study published this week in Geophysical Research Letters finds that melt rates in western Greenland have been accelerating for the last few decades. Melting is now nearly double what it was at the end of the 19th century, the research suggests. And the scientists say a significant increase in summertime temperatures—to the tune of about 1.2 degrees Celsius since the 1870s—is mainly to blame.

Future warming may only continue to enhance the melting, the researchers warn—a major concern when it comes to future sea-level rise.

The researchers used models informed with historical climate data to investigate some of the climatic factors influencing melt rates from one year to the next over the last century. Fluctuations in ocean temperatures and certain atmospheric circulation patterns were shown to have a major influence on year-to-year variations in melt rates since the 1870s.

That’s important to note, because these oceanic and atmospheric patterns may change under the influence of future climate change. Scientists are still debating how they may be affected, but the new findings suggest that a better understanding will be critical to making accurate short-term predictions about melting and sea-level rise.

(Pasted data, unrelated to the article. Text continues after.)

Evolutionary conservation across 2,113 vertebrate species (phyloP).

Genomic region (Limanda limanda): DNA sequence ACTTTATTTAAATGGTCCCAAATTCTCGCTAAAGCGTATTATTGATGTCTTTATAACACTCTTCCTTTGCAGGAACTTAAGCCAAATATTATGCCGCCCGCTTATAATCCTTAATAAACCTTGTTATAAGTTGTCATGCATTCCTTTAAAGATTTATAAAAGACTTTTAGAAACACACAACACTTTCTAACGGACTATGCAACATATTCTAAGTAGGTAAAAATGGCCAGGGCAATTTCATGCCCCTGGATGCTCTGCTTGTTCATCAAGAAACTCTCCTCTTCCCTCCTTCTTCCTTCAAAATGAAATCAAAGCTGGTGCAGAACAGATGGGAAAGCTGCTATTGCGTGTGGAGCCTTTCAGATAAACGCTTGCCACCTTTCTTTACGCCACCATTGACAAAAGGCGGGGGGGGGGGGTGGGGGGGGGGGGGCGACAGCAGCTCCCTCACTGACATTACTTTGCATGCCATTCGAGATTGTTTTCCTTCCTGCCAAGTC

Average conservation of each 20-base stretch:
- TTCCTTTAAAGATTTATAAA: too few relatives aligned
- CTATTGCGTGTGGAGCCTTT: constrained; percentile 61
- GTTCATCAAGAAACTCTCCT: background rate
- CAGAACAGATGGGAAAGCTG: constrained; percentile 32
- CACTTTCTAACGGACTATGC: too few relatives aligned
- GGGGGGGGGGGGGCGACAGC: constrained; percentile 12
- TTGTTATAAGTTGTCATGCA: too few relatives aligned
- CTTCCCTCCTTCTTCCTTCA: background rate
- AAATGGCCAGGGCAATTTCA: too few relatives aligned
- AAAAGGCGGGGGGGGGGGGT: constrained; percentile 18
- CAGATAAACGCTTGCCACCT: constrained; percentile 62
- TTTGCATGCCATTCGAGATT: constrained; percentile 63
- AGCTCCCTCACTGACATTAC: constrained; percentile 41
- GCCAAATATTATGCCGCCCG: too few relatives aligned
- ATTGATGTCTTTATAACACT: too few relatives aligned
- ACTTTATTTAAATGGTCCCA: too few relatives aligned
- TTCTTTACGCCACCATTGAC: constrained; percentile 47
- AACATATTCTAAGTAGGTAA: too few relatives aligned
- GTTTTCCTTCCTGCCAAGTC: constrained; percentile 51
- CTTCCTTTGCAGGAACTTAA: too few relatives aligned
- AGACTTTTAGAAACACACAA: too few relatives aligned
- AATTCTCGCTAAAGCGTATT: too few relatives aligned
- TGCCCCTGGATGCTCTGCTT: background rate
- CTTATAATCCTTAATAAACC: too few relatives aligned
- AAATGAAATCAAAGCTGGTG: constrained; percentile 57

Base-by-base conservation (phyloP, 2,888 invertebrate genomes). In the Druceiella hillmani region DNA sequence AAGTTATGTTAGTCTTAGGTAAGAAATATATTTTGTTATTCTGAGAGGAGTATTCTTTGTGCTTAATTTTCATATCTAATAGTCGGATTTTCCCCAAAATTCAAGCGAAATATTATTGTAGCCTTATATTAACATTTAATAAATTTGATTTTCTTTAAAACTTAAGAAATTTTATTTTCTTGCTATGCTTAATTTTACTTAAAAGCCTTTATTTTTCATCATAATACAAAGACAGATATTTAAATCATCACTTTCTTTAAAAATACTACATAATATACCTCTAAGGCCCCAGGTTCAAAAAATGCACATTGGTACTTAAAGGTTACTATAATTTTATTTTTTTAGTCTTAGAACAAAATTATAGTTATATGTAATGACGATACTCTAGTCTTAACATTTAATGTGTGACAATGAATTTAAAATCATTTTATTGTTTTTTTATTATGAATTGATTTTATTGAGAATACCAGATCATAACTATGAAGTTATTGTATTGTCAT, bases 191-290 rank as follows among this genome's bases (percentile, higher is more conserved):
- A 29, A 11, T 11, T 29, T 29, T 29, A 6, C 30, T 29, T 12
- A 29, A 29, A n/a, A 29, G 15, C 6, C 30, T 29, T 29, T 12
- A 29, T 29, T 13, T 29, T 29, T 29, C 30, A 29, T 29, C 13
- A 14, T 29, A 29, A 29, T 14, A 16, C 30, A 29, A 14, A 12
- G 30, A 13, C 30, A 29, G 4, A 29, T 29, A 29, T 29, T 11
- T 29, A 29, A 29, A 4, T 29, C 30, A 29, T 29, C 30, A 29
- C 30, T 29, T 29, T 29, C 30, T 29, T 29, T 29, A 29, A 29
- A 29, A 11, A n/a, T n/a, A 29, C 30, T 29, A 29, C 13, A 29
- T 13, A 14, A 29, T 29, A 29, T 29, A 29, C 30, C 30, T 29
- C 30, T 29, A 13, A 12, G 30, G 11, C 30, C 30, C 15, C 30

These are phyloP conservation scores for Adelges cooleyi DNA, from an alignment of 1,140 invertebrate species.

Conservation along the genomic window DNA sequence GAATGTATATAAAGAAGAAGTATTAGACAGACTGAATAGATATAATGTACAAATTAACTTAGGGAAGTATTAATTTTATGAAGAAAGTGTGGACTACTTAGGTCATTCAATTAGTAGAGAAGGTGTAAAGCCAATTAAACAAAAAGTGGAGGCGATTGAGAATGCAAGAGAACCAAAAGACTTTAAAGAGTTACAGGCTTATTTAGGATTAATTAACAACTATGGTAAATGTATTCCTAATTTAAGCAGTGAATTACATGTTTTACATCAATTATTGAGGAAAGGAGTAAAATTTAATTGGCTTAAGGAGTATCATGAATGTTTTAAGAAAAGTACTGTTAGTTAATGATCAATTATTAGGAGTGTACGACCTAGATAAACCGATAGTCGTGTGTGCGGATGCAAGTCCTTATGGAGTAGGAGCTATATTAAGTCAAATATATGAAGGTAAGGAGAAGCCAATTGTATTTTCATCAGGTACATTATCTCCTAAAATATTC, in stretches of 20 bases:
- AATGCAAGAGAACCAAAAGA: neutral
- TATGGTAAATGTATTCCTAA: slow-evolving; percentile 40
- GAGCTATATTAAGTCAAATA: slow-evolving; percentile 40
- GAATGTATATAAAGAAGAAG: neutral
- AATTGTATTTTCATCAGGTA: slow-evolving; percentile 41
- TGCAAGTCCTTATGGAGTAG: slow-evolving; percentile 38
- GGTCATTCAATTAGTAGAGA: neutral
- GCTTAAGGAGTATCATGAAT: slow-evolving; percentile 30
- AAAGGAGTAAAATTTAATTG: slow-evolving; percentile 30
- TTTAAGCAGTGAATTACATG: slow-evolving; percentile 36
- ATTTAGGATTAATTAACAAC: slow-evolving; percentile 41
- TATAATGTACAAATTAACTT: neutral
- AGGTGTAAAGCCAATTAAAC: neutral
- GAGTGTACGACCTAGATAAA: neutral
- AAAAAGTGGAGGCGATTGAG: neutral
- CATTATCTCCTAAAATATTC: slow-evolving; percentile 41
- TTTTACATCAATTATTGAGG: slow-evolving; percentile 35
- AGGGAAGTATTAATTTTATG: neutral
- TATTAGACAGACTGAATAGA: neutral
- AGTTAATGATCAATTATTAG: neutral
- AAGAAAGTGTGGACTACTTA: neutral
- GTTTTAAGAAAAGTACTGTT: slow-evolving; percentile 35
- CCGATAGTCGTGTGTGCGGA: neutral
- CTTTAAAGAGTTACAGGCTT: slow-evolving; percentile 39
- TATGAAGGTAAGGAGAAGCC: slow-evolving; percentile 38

The need for ongoing scientific research is obviously important. And most of the current science (as opposed to opinion of people like Black) suggests a growing problem with the effects of climate change. The biggest uncertainty is by how much and over what time period.

I got sidetracked addressing some of Black’s claims. The second article from RealClear: Clmate Change Is Our Most Critical National-Security Challenge

Progressive American politicians must embrace the necessity of dramatic action on climate change as a touchstone. So far, Senator Bernie Sanders has done it the most persuasively, campaigning on addressing climate change, health care, racial justice, and economic inequality as his unvaried quartet of issues, invoked in every speech and backed up with serious legislation that shows a willingness to move with real speed. Other party leaders will back him on one bill or another, and scientists and engineers are now runningfor office.

Seriousness on climate change needs to be a qualification, not an afterthought, for anyone who wants to run for president. Because it’s not an environmental issue; it’s the most crucial security question that humans have ever faced.

There’s a major problem with this – Sanders didn’t even make the presidential election, Trump won and is taking the US into the climate change dark ages, and progressive politics in the US is in disarray.

Excusing Trump’s behaviour

While Donald Trump still lags in the polls he still has a sizeable level of support, including in media. There are people who are willing to play down and excuse his temperament and behaviour.

Alarmingly Conrad Black claims This is how democracy is supposed to work.

He may be over the top in criticising Clinton but makes some valid points: